Assessing of the Law of Tort

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A tort is primarily a civil wrong which is essentially concerned with compensation for damages as a result of the defendants acts or omissions. Unlike other legal concepts, tort aims to compensate the victim rather than punish them as in criminal law. ” 

[1] Many people divide tort law into three rough categories: negligent torts, intentional torts, and strict liability torts. Torts arising out negligence are civil wrongs caused by negligent behaviour or a failure to practice due diligence.

For example, if you are playing soccer in the street and you accidentally kick the ball through someone’s living room window, this may be a negligence tort. Medical malpractice and other forms of professional negligence are also covered under the umbrella of negligence torts. Intentional torts are torts which involve a deliberate attempt to harm. Defamation is often viewed as an intentional tort, as is battery, fraud, false imprisonment, and interference with the economic operations of a company. Strict liability torts cover product liability; if a potato peeler takes your finger off when you operate it as directed, the manufacturer could be liable, for example.

Tort law also covers issues like nuisances, such as noise pollution and loose livestock.” One main form of tort law is trespass. ” 

[2] Trespass takes three forms; trespass to the person, trespass to land and trespass to goods, all of which are actionable per se which means that a claimant does not have to prove damage to bring an action in trespass.” The general principal that has been established when dealing with trespass in tort law is that the acts have to be direct and intentional, but if the acts are indirect and unintentional then the action will remain in negligence. There are three fundamental elements when it comes to trespass of the person, these are; assault, battery and false imprisonment. Paul v Mick Assault first appears when Mick passed by on the other side of the street and shouted to Paul “You’re a waste of space.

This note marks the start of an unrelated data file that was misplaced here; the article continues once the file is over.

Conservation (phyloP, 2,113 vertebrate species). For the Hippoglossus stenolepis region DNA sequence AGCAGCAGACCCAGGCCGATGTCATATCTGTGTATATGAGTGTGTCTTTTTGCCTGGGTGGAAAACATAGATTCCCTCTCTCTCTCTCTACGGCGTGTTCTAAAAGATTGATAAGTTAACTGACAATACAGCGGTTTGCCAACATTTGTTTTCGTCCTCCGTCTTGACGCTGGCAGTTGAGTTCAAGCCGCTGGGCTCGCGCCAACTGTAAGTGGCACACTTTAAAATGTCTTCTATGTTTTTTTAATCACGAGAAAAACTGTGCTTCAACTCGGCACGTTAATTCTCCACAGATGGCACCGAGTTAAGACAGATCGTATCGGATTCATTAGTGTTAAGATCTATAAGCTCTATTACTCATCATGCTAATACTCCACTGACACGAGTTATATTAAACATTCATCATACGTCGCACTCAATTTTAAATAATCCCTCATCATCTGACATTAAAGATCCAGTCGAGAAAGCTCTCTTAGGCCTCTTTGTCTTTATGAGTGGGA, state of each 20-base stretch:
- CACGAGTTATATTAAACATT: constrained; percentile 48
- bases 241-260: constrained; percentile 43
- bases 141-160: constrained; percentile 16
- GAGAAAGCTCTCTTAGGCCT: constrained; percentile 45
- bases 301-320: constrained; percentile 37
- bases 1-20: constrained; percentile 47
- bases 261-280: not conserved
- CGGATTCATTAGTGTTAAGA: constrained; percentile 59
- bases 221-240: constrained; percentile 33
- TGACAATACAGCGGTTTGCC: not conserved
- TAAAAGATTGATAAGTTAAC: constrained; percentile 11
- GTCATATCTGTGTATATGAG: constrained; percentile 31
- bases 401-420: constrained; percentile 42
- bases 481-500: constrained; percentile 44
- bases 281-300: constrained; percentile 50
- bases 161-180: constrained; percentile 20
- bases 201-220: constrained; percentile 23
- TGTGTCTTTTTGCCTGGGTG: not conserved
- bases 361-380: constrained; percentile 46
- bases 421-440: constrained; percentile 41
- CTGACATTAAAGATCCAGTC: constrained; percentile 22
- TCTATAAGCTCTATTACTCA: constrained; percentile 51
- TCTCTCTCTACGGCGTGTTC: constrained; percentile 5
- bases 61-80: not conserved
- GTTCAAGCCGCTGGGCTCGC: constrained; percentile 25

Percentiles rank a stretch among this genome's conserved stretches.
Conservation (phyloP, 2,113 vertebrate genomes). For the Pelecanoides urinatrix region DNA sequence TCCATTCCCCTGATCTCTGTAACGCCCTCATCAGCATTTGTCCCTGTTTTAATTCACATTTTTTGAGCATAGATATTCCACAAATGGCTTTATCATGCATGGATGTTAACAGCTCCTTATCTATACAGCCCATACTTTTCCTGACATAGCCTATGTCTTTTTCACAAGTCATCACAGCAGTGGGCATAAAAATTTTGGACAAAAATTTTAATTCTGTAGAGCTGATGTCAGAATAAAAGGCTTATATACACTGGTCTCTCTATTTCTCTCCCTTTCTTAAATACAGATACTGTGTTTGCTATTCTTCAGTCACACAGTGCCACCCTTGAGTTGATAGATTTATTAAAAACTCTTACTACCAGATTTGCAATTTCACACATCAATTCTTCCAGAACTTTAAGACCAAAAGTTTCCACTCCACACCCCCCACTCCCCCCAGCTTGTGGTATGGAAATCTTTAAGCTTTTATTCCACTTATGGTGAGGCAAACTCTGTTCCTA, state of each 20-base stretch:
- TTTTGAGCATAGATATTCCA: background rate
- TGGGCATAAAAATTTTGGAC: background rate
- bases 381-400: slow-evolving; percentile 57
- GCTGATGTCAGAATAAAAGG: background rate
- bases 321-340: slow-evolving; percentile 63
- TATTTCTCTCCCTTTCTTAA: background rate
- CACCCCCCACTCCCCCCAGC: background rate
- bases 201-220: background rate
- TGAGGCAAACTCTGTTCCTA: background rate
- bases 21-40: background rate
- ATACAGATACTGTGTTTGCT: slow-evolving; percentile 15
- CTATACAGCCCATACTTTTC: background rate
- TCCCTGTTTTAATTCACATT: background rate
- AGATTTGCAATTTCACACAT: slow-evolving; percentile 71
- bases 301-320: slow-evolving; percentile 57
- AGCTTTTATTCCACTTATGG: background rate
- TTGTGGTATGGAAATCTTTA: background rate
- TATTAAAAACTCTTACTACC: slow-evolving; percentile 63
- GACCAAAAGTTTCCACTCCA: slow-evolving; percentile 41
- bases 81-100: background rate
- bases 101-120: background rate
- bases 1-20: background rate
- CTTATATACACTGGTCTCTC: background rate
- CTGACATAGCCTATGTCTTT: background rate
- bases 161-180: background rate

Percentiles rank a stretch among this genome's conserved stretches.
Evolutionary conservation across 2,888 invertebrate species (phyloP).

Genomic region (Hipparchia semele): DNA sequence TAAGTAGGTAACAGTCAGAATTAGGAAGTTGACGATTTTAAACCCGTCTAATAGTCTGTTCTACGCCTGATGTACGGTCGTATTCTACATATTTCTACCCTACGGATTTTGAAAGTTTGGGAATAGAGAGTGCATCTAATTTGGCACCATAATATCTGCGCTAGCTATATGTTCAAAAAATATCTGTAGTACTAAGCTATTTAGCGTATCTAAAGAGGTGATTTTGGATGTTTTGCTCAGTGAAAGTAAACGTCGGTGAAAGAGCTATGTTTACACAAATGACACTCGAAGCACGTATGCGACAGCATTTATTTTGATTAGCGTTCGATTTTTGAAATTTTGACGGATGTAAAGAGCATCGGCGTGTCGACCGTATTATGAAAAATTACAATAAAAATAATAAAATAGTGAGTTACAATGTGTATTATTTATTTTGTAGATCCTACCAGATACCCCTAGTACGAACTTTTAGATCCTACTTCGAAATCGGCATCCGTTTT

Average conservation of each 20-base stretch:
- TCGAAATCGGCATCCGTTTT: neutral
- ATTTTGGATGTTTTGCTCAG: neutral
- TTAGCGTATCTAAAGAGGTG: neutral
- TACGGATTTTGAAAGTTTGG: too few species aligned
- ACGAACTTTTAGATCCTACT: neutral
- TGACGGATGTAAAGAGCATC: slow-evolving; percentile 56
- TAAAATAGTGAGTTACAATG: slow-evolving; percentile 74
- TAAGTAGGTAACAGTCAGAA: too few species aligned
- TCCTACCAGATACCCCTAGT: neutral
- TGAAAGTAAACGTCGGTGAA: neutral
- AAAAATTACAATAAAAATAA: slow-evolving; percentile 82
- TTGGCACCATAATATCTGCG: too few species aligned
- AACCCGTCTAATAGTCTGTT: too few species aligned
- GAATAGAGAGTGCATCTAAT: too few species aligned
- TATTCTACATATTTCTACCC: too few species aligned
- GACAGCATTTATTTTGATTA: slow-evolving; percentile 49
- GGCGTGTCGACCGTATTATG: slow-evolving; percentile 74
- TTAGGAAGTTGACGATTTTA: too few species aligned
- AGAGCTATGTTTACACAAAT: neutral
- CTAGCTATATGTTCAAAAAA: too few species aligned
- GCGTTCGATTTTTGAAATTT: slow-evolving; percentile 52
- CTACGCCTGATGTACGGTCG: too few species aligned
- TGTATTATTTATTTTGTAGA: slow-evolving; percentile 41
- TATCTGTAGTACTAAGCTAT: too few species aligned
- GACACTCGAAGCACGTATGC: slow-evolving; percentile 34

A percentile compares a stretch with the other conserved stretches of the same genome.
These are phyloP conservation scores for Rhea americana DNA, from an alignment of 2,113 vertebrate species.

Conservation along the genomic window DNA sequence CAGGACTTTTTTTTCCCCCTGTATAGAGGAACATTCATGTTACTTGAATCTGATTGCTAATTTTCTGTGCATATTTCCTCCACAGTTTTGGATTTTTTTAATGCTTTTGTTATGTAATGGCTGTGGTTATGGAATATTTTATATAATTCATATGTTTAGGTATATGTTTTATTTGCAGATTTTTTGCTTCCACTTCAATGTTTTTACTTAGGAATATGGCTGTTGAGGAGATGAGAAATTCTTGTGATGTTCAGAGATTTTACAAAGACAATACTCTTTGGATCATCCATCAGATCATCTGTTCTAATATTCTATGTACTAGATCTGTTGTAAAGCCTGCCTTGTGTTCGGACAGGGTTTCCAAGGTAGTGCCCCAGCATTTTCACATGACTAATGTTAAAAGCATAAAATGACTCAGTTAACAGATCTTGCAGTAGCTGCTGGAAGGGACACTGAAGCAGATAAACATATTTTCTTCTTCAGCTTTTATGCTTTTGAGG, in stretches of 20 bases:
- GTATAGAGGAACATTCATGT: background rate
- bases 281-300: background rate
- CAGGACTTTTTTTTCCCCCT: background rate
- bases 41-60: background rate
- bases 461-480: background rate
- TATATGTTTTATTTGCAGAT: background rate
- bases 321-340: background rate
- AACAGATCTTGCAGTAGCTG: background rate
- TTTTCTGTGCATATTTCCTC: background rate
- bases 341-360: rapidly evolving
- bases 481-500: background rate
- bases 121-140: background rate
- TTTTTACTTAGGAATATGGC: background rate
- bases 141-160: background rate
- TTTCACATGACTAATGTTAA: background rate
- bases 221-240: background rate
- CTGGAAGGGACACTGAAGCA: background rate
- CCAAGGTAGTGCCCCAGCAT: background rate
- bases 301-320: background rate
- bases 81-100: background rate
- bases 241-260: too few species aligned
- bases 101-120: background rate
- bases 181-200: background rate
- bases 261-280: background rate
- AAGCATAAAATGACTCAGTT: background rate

People like you should be shot!” Mick makes an unprovoked verbal attack towards Paul and then proceeds to threaten him. However, Mick does not say he wants to shoot Paul. At first glance this could seem like Mick is assaulting Paul. The definition of assault can be defined as ” 

[3] At Common Law, an intentional act by one person that creates an apprehension in another of an imminent harmful or offensive contact. The act required for an assault must be overt. Although words alone are insufficient, they might create an assault when coupled with some action that indicates the ability to carry out the threat. A mere threat to harm is not an assault; however, a threat combined with a raised fist might be sufficient if it causes a reasonable apprehension of harm in the victim.” However, as contact was not made between Mick and Paul and as Paul was not in immediate danger due to being on the other side of the road from Mick results in it being evident at this point that assault has not occurred. This is similar to the case of Thomas v National Union of Mineworkers (1986) 2 All ER 1, where picketing miners made violent threats and gestures to working miners who were in buses surrounded by police barricades.

There was no liability in assault because there was no immediate danger as the working miners were safe in the bus. A contrasting case would be Tuberville v Savage (1669) 1 Mod 3, the defendant placed his hand upon his sword and said “If it were not assize time, I would not take such language from you.” It was held that the defendants own words had ruled out the possibility of immediate danger and therefore no action could be brought against him. Both these cases prove that Mick had not assaulted Paul resulting in no liability. By pointing a realistic toy gun at Paul can be considered an assault even though he doesn’t physically hurt him. Mick has already threatened Paul stating “people like you should be shot” and returning with a gun confirms to Paul that Mick has come back to carry out his threat. ”